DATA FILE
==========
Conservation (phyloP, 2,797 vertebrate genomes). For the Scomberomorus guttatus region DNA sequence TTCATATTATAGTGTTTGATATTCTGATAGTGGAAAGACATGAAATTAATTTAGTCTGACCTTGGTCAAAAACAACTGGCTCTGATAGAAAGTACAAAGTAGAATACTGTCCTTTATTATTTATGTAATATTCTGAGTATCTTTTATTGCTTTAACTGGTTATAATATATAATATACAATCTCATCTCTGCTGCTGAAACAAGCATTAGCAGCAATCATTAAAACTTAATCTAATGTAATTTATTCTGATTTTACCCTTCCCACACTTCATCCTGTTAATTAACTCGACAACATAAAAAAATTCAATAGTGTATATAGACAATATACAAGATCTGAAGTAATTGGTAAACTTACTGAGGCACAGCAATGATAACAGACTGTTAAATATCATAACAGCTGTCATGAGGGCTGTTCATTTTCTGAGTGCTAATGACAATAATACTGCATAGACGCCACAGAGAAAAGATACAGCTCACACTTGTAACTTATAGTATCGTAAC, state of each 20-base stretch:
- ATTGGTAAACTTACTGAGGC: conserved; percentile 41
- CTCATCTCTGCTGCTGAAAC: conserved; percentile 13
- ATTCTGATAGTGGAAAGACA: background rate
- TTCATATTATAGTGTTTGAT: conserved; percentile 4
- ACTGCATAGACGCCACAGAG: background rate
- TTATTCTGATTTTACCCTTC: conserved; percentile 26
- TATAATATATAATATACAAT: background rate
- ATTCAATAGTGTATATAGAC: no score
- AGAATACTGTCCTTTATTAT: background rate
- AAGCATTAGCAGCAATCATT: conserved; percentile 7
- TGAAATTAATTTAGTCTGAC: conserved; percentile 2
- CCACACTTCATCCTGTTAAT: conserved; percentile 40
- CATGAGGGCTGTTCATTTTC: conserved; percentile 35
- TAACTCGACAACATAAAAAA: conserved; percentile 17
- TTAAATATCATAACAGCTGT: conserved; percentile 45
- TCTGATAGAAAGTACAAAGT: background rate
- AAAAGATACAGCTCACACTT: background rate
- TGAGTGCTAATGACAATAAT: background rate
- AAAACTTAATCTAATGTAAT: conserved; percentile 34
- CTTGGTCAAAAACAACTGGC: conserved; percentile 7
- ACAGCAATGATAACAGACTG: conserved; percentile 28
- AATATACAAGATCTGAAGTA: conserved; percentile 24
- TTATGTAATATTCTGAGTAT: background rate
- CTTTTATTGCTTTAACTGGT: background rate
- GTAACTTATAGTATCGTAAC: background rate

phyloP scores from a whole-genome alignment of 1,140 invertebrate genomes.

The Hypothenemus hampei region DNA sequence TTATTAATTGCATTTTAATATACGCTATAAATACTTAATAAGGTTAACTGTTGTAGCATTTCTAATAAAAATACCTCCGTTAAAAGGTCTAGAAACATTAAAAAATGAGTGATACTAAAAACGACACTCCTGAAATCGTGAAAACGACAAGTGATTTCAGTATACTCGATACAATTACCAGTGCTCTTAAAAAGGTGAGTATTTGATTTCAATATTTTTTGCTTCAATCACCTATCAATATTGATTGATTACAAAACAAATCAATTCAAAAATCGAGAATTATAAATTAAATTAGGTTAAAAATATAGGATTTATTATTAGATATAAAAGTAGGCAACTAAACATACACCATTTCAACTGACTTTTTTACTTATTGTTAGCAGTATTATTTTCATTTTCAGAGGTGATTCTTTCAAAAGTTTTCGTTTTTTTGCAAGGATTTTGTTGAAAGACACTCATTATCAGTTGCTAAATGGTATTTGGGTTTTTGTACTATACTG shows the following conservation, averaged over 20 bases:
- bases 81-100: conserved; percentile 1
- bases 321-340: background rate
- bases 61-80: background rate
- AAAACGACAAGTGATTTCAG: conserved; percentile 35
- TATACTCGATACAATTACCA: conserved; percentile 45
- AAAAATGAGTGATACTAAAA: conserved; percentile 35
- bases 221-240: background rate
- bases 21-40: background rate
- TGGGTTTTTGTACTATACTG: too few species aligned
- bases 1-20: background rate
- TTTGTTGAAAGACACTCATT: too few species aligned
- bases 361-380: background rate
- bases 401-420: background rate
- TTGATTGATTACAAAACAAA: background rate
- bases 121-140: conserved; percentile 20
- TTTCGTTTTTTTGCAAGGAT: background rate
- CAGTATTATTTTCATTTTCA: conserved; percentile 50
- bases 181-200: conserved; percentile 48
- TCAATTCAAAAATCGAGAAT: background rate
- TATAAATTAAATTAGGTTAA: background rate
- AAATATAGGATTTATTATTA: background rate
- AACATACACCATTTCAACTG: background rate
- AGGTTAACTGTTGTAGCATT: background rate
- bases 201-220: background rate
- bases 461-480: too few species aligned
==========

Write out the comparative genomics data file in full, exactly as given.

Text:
Conservation (phyloP, 2,797 vertebrate genomes). For the Scomberomorus guttatus region DNA sequence TTCATATTATAGTGTTTGATATTCTGATAGTGGAAAGACATGAAATTAATTTAGTCTGACCTTGGTCAAAAACAACTGGCTCTGATAGAAAGTACAAAGTAGAATACTGTCCTTTATTATTTATGTAATATTCTGAGTATCTTTTATTGCTTTAACTGGTTATAATATATAATATACAATCTCATCTCTGCTGCTGAAACAAGCATTAGCAGCAATCATTAAAACTTAATCTAATGTAATTTATTCTGATTTTACCCTTCCCACACTTCATCCTGTTAATTAACTCGACAACATAAAAAAATTCAATAGTGTATATAGACAATATACAAGATCTGAAGTAATTGGTAAACTTACTGAGGCACAGCAATGATAACAGACTGTTAAATATCATAACAGCTGTCATGAGGGCTGTTCATTTTCTGAGTGCTAATGACAATAATACTGCATAGACGCCACAGAGAAAAGATACAGCTCACACTTGTAACTTATAGTATCGTAAC, state of each 20-base stretch:
- ATTGGTAAACTTACTGAGGC: conserved; percentile 41
- CTCATCTCTGCTGCTGAAAC: conserved; percentile 13
- ATTCTGATAGTGGAAAGACA: background rate
- TTCATATTATAGTGTTTGAT: conserved; percentile 4
- ACTGCATAGACGCCACAGAG: background rate
- TTATTCTGATTTTACCCTTC: conserved; percentile 26
- TATAATATATAATATACAAT: background rate
- ATTCAATAGTGTATATAGAC: no score
- AGAATACTGTCCTTTATTAT: background rate
- AAGCATTAGCAGCAATCATT: conserved; percentile 7
- TGAAATTAATTTAGTCTGAC: conserved; percentile 2
- CCACACTTCATCCTGTTAAT: conserved; percentile 40
- CATGAGGGCTGTTCATTTTC: conserved; percentile 35
- TAACTCGACAACATAAAAAA: conserved; percentile 17
- TTAAATATCATAACAGCTGT: conserved; percentile 45
- TCTGATAGAAAGTACAAAGT: background rate
- AAAAGATACAGCTCACACTT: background rate
- TGAGTGCTAATGACAATAAT: background rate
- AAAACTTAATCTAATGTAAT: conserved; percentile 34
- CTTGGTCAAAAACAACTGGC: conserved; percentile 7
- ACAGCAATGATAACAGACTG: conserved; percentile 28
- AATATACAAGATCTGAAGTA: conserved; percentile 24
- TTATGTAATATTCTGAGTAT: background rate
- CTTTTATTGCTTTAACTGGT: background rate
- GTAACTTATAGTATCGTAAC: background rate

phyloP scores from a whole-genome alignment of 1,140 invertebrate genomes.

The Hypothenemus hampei region DNA sequence TTATTAATTGCATTTTAATATACGCTATAAATACTTAATAAGGTTAACTGTTGTAGCATTTCTAATAAAAATACCTCCGTTAAAAGGTCTAGAAACATTAAAAAATGAGTGATACTAAAAACGACACTCCTGAAATCGTGAAAACGACAAGTGATTTCAGTATACTCGATACAATTACCAGTGCTCTTAAAAAGGTGAGTATTTGATTTCAATATTTTTTGCTTCAATCACCTATCAATATTGATTGATTACAAAACAAATCAATTCAAAAATCGAGAATTATAAATTAAATTAGGTTAAAAATATAGGATTTATTATTAGATATAAAAGTAGGCAACTAAACATACACCATTTCAACTGACTTTTTTACTTATTGTTAGCAGTATTATTTTCATTTTCAGAGGTGATTCTTTCAAAAGTTTTCGTTTTTTTGCAAGGATTTTGTTGAAAGACACTCATTATCAGTTGCTAAATGGTATTTGGGTTTTTGTACTATACTG shows the following conservation, averaged over 20 bases:
- bases 81-100: conserved; percentile 1
- bases 321-340: background rate
- bases 61-80: background rate
- AAAACGACAAGTGATTTCAG: conserved; percentile 35
- TATACTCGATACAATTACCA: conserved; percentile 45
- AAAAATGAGTGATACTAAAA: conserved; percentile 35
- bases 221-240: background rate
- bases 21-40: background rate
- TGGGTTTTTGTACTATACTG: too few species aligned
- bases 1-20: background rate
- TTTGTTGAAAGACACTCATT: too few species aligned
- bases 361-380: background rate
- bases 401-420: background rate
- TTGATTGATTACAAAACAAA: background rate
- bases 121-140: conserved; percentile 20
- TTTCGTTTTTTTGCAAGGAT: background rate
- CAGTATTATTTTCATTTTCA: conserved; percentile 50
- bases 181-200: conserved; percentile 48
- TCAATTCAAAAATCGAGAAT: background rate
- TATAAATTAAATTAGGTTAA: background rate
- AAATATAGGATTTATTATTA: background rate
- AACATACACCATTTCAACTG: background rate
- AGGTTAACTGTTGTAGCATT: background rate
- bases 201-220: background rate
- bases 461-480: too few species aligned